She also remembered Alice, the oldest daughter, marrying the town butcher, Jack Ansell, and going back to England (Alice was born in England). When we told her Alice had returned to Canada in 1952, she commented, “She came back, did she?” and was really happy to know that she had returned.
We also discussed “riding the rails” churches and schools. Margaret said the school was very large with as many as forty students to a classroom. It was directly across from St. John’s Anglican Church and was called the Public and Continuation School. However, most students did not go past the eighth grade.
In a St. John’s Anglican Church parish bulletin dated Wednesday September 27, 1995 there was a notice of a rededication of the candelabra at the front of the church.
“Almost fifty years ago a memorial was given by the Priske family consisting of the two candelabra that flank the altar at the front of the church. For many years they graced our church ‘to the glory of God’ and in loving memory of individual family members but the years took their toll and the finish wore off and they were bent and broken. Such gifts are also a trust and in the spirit of that trust we are pleased that we could have them repaired and refinished and returned to our church tonight to continue their role … in memory and to the glory of God.
The one on the right is engraved:
In Memory of Sidney Montague Priske 1879 ….. killed 1938 / In Memory of Alice Kate Priske 1878.…1952
The one on the left is more poignant, engraved:
In Memory of Sidney Robert Priske Royal Canadian Navy Lost at Sea…..1943…..age 23
In Memory of Kenneth Wheatley Priske Royal Canadian Air Force Missing May 1st, 1944 ….. age 21”
The railway was the life blood of Schreiber, as it was the only direct link to “outside”. A road did finally connect Schreiber to Port Arthur in 1935, after the completion of the last link to open the highway, the Nipigon Bridge.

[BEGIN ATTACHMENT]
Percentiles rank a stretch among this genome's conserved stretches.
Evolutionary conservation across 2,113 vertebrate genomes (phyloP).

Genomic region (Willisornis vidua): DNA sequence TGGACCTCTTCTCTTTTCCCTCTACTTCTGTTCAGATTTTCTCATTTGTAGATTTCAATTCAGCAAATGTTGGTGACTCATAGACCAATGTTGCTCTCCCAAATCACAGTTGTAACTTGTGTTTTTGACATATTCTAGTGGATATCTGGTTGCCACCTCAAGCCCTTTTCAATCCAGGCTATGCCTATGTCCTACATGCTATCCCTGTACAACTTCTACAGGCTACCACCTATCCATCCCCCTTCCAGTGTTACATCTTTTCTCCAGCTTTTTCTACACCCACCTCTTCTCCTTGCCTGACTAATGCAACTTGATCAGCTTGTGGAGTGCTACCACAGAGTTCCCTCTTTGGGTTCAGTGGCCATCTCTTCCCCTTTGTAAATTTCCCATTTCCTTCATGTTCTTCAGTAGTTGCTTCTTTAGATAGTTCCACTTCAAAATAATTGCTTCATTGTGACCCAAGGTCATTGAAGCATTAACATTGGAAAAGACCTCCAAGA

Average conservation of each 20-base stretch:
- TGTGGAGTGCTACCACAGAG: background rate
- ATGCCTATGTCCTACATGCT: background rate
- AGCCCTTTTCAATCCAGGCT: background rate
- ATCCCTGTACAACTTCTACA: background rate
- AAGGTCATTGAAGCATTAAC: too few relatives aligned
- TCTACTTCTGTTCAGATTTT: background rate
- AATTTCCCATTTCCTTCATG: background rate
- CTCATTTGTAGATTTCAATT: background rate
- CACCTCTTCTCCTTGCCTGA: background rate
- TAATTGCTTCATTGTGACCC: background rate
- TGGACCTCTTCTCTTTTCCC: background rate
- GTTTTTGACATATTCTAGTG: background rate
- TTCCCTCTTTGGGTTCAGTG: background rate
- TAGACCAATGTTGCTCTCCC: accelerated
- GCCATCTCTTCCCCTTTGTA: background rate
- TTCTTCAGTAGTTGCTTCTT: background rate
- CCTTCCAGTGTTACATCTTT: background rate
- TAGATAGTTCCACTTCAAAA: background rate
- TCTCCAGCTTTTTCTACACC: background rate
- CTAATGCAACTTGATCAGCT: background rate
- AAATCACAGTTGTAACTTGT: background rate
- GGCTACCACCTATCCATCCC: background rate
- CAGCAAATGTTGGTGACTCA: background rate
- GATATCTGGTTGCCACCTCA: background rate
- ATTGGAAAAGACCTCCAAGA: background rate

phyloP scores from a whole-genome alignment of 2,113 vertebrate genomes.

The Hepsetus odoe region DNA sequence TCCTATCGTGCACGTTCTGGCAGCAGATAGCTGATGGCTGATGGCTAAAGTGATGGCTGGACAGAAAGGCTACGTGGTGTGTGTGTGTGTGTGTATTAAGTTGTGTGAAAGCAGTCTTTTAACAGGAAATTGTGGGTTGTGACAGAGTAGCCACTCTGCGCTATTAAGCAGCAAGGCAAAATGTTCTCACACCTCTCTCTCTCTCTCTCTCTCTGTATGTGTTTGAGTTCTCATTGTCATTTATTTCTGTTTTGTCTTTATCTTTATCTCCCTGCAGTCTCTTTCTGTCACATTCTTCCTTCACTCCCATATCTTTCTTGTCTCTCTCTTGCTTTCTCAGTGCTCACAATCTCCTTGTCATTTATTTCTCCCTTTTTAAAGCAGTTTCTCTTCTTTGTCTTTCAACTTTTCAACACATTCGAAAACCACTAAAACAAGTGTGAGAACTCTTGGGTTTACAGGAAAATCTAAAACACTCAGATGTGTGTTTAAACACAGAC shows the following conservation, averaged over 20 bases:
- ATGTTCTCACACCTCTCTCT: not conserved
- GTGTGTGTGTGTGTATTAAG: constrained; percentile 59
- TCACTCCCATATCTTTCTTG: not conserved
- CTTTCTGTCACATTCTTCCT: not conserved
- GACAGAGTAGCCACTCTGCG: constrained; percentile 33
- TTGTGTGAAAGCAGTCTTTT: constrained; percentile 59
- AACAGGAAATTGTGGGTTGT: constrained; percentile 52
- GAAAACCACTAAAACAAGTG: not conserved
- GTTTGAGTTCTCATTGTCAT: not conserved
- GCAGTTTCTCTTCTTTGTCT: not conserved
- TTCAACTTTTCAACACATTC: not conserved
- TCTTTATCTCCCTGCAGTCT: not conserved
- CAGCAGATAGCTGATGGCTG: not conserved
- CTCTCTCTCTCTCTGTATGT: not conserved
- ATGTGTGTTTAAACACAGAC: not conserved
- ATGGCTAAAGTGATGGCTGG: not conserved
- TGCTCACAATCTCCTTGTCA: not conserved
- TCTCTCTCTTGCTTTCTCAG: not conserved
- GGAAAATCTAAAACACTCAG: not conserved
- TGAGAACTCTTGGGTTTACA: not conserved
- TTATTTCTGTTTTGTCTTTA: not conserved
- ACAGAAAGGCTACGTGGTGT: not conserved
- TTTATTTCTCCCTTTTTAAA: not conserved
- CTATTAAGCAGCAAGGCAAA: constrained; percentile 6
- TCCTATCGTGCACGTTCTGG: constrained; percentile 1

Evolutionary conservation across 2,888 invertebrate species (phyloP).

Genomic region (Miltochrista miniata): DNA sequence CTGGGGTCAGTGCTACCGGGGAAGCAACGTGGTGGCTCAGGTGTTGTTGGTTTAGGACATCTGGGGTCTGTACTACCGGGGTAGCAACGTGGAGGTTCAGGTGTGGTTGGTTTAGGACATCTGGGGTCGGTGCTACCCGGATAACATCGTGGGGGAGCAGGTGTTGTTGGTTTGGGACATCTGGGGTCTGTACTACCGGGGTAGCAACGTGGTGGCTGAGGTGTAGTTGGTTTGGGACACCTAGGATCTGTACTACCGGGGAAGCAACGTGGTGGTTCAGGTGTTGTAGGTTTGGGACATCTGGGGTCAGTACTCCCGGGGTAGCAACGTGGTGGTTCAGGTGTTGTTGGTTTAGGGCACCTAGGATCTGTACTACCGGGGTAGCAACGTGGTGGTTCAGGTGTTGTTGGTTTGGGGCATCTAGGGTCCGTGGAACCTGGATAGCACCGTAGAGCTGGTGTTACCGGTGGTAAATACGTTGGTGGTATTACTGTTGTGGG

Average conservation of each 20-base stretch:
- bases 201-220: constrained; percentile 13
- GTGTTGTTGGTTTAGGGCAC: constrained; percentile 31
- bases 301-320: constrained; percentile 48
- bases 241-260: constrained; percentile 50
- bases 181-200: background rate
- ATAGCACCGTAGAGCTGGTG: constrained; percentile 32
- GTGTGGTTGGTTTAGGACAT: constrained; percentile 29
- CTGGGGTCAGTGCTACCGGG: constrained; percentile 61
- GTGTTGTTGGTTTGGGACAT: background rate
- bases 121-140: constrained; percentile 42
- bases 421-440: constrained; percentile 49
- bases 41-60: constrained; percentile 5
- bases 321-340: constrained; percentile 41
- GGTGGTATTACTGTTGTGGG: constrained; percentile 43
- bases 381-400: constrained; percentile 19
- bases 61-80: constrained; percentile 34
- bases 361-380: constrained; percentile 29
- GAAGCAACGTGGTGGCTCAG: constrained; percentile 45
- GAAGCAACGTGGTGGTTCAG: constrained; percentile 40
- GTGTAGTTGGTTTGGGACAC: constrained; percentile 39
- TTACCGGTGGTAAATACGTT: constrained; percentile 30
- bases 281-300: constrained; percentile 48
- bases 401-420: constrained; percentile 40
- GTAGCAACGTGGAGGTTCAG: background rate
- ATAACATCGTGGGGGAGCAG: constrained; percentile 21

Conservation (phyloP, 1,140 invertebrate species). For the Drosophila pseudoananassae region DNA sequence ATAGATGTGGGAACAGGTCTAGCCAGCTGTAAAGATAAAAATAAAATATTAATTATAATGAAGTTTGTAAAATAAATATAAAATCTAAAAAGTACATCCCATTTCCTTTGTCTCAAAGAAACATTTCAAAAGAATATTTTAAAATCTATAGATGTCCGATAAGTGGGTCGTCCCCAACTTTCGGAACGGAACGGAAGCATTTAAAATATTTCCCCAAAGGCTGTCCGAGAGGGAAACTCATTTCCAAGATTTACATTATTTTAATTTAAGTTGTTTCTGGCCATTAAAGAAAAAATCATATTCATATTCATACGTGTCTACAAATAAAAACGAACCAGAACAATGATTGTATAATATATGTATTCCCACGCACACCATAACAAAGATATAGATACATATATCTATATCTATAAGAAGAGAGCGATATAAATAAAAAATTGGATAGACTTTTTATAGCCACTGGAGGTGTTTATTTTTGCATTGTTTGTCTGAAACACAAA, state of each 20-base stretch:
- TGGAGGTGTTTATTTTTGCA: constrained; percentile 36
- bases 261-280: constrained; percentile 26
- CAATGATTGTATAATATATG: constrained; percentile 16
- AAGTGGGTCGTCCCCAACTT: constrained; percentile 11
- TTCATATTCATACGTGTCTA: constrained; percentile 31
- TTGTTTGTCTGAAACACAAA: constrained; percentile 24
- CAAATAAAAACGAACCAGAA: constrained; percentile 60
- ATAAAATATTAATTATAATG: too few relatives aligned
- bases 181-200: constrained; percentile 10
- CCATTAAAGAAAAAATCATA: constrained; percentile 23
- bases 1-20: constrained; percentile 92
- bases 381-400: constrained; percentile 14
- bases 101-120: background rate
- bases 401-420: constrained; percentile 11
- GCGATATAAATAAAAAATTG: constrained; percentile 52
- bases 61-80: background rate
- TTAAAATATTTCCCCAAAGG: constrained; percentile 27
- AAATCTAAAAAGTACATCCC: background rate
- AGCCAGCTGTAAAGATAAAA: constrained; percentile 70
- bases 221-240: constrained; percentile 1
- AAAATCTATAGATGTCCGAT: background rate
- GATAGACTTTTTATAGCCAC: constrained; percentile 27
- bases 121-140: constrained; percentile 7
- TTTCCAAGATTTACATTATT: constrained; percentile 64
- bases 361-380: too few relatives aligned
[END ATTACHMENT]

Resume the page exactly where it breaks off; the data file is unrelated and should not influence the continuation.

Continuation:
Margaret told stories about how “Harvester trains” used to go through Schreiber on a run to the Prairies to pick up grain to bring back East. These “Harvester trains” were the ones that were filled with men “riding the rails” during the depression. She said it was common to see the empty boxcars full of men riding west hoping to find employment. Her words were “Lots and lots of Schreiber boys rode the rails out of the C.P.R. yards”, which were directly across the street from where she lived, just two houses down Brunswick Street from the Priske home.
Life was not always easy for the Priske family. By the early 1930’s most of the children had left Schreiber for various parts of Canada and abroad.
Alice was the first child to leave, marrying the town butcher, Jack Ansell, and moving to England in 1921. In the photograph below, taken on the day of their wedding, October 3, 1921, Kate and Sydney Priske are on the left with the bride, their daughter Alice, and the groom, Jack Ansell in the centre. The bridesmaids were Ivy Priske on the left and Nellie Priske on the right, with Bob Priske in the front centre. The couple to the right are unidentified, but probably the groom’s parents.
The other brothers and sisters, with the exception of Nellie, who stayed in Schreiber, slowly left home. Fred moved to Fort William, Ted, Harry and Bob joining the Navy, Jack, and Margaret moving to the West Coast, Monty worked in Northern Canada, settling in Bourlemaque, Quebec, Ivy moved to Toronto, Jay moved to Eastern Ontario and their youngest, Ken, joined the Air Force.
Sydney died tragically in a C.P.R. train derailment in 1938, at the age of 59, leaving only his wife and youngest son, Ken, in the family home.
Shortly after the death of her husband, Kate moved to Fort William with Ken and eventually settled in Vancouver, B.C., until her death in 1952.
There were stories of World War II as well, where four of the Priske brothers served overseas – Ted, Harry, Bob and Ken – and the family’s grief at the deaths of the youngest sons, Bob and Ken.
We left Schreiber shortly after our visit with Margaret, having a much greater understanding of not only how the Priske family lived but also life in a small town in the early part of the 20th century.
As we drove down the highway, in our rear-view mirror we could see the last resting place of our grandparents and many other Priske family members. They may be gone, but their stories will live on.